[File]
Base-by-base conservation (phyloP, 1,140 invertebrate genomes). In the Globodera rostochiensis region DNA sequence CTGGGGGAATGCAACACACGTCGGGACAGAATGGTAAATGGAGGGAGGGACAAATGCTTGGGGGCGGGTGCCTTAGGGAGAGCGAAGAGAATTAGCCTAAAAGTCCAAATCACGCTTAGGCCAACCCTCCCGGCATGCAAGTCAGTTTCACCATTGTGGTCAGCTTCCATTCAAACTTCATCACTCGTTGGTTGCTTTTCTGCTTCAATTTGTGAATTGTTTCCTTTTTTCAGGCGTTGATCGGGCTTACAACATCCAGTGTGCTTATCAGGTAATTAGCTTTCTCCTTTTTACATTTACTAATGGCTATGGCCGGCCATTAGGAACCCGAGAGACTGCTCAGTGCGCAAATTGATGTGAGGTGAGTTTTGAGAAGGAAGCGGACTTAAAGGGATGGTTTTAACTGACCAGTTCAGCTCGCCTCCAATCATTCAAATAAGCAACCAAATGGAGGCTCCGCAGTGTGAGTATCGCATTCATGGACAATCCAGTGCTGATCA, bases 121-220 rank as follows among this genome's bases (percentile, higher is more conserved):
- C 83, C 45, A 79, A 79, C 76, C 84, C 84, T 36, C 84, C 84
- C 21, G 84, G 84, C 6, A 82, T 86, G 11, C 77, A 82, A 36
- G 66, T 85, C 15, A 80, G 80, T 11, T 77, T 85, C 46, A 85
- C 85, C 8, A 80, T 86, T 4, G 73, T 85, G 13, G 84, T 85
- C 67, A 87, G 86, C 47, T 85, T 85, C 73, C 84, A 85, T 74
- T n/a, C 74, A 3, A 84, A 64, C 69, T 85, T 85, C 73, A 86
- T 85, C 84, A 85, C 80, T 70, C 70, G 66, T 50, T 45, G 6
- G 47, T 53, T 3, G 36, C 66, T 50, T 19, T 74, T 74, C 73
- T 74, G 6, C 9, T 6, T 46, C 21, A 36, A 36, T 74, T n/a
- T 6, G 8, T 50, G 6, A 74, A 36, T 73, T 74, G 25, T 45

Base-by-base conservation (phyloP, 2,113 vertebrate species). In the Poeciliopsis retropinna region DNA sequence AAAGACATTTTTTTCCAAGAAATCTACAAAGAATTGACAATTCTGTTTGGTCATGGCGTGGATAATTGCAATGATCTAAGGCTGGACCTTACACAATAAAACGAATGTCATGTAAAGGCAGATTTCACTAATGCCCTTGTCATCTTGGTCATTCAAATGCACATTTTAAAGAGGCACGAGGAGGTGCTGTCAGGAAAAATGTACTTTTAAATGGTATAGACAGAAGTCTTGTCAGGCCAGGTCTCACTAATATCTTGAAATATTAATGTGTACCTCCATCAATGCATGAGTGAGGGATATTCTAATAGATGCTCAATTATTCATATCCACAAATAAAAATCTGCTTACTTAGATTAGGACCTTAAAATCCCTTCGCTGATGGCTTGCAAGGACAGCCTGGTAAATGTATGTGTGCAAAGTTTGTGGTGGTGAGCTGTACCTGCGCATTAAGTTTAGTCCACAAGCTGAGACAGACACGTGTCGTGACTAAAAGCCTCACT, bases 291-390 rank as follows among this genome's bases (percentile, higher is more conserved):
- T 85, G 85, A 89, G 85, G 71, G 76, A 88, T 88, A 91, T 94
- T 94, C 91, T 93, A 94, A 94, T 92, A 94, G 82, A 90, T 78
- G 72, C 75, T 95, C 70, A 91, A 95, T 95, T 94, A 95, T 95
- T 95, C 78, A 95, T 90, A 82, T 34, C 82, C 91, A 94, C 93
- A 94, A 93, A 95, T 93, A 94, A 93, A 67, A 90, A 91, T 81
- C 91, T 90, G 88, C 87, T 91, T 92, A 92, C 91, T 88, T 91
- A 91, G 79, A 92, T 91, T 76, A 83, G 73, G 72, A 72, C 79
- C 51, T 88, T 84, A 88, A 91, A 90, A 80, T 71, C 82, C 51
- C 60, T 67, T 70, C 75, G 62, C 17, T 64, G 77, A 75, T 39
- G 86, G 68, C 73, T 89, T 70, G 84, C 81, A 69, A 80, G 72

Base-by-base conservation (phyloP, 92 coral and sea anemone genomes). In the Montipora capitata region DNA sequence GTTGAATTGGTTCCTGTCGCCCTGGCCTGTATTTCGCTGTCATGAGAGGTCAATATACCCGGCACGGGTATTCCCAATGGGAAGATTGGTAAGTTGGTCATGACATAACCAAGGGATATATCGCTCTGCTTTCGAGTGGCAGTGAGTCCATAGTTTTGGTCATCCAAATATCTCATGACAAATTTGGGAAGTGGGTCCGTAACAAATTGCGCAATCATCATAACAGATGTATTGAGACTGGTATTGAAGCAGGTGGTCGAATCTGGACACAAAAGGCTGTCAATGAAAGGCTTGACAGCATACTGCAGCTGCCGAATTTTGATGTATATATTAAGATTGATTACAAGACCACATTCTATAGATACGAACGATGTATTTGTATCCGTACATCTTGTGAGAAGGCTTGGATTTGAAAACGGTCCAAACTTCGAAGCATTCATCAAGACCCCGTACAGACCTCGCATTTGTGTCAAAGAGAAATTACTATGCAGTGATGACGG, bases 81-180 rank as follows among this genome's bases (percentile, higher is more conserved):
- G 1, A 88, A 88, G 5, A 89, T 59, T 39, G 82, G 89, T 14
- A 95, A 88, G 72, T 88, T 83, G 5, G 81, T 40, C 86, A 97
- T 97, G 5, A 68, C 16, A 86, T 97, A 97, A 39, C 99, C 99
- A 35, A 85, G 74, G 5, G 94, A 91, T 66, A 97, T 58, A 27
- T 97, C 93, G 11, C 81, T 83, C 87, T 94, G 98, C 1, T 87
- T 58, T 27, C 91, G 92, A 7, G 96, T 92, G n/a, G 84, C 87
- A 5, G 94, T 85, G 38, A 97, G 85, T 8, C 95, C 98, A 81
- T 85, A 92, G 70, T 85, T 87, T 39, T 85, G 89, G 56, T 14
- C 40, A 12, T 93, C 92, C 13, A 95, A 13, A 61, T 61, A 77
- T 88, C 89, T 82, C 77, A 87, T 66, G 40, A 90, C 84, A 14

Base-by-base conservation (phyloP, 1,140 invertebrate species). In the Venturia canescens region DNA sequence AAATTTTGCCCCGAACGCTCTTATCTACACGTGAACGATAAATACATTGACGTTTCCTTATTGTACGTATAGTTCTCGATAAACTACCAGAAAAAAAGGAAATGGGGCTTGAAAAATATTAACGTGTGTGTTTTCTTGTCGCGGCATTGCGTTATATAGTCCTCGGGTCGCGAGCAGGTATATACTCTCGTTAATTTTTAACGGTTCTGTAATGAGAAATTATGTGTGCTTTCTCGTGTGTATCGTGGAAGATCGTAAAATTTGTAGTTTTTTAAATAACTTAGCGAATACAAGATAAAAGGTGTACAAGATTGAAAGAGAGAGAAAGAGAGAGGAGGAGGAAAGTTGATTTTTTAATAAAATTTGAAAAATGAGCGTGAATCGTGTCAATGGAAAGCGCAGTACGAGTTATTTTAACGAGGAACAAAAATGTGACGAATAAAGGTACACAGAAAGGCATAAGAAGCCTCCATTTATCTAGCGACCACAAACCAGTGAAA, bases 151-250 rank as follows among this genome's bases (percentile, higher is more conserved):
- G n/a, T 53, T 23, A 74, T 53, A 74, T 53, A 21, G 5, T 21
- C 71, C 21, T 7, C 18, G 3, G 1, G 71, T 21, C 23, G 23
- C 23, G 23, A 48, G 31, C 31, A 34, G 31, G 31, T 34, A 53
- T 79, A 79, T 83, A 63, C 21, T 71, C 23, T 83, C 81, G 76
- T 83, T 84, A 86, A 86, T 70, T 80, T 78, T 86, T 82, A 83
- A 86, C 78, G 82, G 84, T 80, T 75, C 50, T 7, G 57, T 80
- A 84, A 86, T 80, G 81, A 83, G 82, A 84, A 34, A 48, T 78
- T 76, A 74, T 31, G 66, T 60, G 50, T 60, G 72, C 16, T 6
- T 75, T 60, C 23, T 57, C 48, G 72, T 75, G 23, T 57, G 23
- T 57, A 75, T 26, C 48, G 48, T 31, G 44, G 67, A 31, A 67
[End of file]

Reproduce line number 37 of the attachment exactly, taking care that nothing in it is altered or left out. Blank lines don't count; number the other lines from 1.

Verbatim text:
- C 23, G 23, A 48, G 31, C 31, A 34, G 31, G 31, T 34, A 53